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Financial Focus

MARIO MONTI was handed the task on Sunday night of forming an emergency government led by technocrats, as Italy’s head of state raced to win broad political consensus before financial markets opened on Monday. Giorgio Napolitano, the 86-year-old president, who has been instrumental in guiding Italy through its political crisis, formally asked the unelected Mr Monti to take charge less than 24 hours after Silvio Berlusconi resigned as prime minister after parliament’s approval of some reforms demanded by the EU.

EU LEADERS are due to meet in Brussels on December 9th, when they have asked EU President Herman van Rompuy to present them with a report on a “timeframe for the further strengthening of the Eurozone” that should include “the question of possible treaty changes,” the German Finance Ministry said.

JAPAN’s gross domestic product grew to an annualized 6% in the last quarter, the government said today. This is the first expansion after three quarters of economic contraction, and added to evidence the country is recovering from a record earthquake in March.

MARKETS:

THE MSCI Asia Pacific Index climbed through the night, after losing 2.4% last week, and the Nikkei 225 Stock Average is poised for the biggest advance in a week.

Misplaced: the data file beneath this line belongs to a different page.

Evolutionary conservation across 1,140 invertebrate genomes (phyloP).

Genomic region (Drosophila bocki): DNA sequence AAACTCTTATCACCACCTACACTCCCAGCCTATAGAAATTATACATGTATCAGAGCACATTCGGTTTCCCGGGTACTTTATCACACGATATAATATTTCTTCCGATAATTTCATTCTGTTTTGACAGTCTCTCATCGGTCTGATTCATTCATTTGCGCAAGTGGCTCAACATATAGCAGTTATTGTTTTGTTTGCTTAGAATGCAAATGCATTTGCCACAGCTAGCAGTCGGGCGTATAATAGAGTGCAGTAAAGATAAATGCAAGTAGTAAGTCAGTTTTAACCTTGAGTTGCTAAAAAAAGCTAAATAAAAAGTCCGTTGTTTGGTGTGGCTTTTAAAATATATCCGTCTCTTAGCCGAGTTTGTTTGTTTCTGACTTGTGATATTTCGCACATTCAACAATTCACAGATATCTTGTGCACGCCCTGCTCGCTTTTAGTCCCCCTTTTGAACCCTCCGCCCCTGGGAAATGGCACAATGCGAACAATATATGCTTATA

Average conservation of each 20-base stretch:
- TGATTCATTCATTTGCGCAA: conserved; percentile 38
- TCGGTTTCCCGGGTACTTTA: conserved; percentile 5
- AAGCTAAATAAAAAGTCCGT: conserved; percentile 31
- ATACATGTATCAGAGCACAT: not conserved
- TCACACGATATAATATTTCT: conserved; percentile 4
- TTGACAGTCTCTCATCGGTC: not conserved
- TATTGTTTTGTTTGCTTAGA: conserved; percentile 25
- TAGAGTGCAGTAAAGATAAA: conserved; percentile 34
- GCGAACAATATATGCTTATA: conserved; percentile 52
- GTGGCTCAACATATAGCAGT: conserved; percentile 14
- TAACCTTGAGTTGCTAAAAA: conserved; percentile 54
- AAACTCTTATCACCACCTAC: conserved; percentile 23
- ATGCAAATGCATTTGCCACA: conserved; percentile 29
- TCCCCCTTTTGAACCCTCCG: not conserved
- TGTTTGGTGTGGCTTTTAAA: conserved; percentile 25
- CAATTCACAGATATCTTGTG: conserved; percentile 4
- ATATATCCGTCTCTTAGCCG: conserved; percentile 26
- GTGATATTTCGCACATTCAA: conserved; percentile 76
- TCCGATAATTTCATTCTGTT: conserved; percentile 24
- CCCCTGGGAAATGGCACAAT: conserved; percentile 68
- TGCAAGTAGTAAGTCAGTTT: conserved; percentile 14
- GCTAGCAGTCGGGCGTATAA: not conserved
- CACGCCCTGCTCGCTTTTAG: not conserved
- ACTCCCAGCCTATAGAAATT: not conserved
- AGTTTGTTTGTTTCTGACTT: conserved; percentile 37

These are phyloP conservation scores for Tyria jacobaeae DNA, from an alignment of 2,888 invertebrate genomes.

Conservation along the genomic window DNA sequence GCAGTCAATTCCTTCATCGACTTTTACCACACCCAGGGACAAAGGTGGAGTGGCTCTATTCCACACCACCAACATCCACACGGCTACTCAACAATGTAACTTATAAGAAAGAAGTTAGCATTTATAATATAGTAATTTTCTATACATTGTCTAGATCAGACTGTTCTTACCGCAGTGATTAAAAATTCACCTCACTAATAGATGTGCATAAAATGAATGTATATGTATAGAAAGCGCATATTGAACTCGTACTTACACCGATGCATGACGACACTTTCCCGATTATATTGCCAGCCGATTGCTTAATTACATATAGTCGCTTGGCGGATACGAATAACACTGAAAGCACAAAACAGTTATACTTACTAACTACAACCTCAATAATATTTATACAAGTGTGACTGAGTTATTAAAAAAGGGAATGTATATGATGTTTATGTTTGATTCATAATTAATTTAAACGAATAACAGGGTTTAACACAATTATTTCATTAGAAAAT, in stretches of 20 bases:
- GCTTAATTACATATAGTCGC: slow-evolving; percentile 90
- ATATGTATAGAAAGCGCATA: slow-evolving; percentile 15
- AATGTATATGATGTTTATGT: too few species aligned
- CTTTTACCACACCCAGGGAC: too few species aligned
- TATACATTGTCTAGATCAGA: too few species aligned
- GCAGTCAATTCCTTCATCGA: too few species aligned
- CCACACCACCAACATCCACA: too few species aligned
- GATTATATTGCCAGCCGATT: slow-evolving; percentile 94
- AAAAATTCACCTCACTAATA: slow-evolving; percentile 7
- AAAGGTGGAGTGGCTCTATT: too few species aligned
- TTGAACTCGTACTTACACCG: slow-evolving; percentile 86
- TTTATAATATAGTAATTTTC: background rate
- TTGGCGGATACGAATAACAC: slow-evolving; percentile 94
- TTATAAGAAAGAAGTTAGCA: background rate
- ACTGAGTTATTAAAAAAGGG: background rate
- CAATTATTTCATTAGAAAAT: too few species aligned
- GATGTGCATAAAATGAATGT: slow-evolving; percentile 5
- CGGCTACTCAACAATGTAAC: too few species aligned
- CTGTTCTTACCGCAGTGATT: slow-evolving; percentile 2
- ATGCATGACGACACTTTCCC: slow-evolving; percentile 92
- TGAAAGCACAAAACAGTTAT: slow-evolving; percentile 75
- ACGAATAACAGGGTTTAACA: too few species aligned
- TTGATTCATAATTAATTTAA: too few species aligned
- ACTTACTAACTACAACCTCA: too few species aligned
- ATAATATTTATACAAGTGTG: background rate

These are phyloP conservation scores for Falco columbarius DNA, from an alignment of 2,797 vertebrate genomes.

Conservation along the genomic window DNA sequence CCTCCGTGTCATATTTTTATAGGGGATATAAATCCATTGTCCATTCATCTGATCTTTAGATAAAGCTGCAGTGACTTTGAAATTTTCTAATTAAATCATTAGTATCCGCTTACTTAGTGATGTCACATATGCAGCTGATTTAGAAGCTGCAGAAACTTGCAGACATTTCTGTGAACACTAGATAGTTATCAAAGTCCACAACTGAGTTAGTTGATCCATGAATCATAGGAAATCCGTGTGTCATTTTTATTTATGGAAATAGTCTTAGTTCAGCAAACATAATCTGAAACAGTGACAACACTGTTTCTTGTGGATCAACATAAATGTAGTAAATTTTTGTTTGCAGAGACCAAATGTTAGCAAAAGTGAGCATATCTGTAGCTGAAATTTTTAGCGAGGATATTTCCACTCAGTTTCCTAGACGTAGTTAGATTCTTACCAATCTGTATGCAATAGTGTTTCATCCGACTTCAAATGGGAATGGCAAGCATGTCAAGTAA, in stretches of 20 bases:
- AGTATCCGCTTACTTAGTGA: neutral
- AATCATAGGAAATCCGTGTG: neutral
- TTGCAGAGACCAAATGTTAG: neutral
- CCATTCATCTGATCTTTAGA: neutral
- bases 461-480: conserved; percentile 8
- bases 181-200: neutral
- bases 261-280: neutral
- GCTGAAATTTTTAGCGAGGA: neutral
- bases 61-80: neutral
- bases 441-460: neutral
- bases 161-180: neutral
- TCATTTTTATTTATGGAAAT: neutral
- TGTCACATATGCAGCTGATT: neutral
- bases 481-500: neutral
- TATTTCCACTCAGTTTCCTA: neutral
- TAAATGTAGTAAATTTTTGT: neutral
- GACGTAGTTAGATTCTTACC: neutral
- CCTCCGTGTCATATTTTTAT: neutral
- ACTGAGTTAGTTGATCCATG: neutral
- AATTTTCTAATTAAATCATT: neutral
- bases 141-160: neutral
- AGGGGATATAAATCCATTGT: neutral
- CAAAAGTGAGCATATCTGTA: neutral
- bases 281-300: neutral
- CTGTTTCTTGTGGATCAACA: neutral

S&P 500 futures rose overnight, signalling the US equity benchmark may extend last week’s 0.8% advance. The US index has risen 0.5% this year, the best performance among benchmark stock gauges in 24 developed markets.

EUROPEAN benchmark indexes are expected to rise today, extending the previous session’s rally as investors bet new leaders in Italy and Greece will speed up reforms to tackle the two countries’ debt problems.

CURRENCIES:

THE EURO rose for a third day on prospects investor confidence in Italy’s ability to contain its debt will be revived after Mario Monti, a former European Union competition commissioner, takes over as prime minister. The euro has declined 0.8% over the past six months, according to Bloomberg Correlation-Weighted Indexes that track 10 developed market currencies.

ENERGY:

OIL traded near the highest level in more than three months as Japan reported its first economic growth in a year and Italy started building a new government that may help contain the European debt crisis. Oil has also gained amid signs of rising political tension in the Middle East. Saudi Arabia, the world’s biggest oil exporter, plans to “rebuild and modernize” its armed forces as it confronts regional risks, military Chief of Staff Gen. Hussein al-Qubail said yesterday.

COMMODITIES:

COPPER prices in London rose for a second day, reaching as high as $7,933 a metric ton. The metal jumped by the daily maximum set by the Shanghai Futures Exchange with the January delivery contract rising as much as 6%. Stockpiles of copper monitored by the London Metal Exchange fell for a 17th session to the lowest level since mid February.

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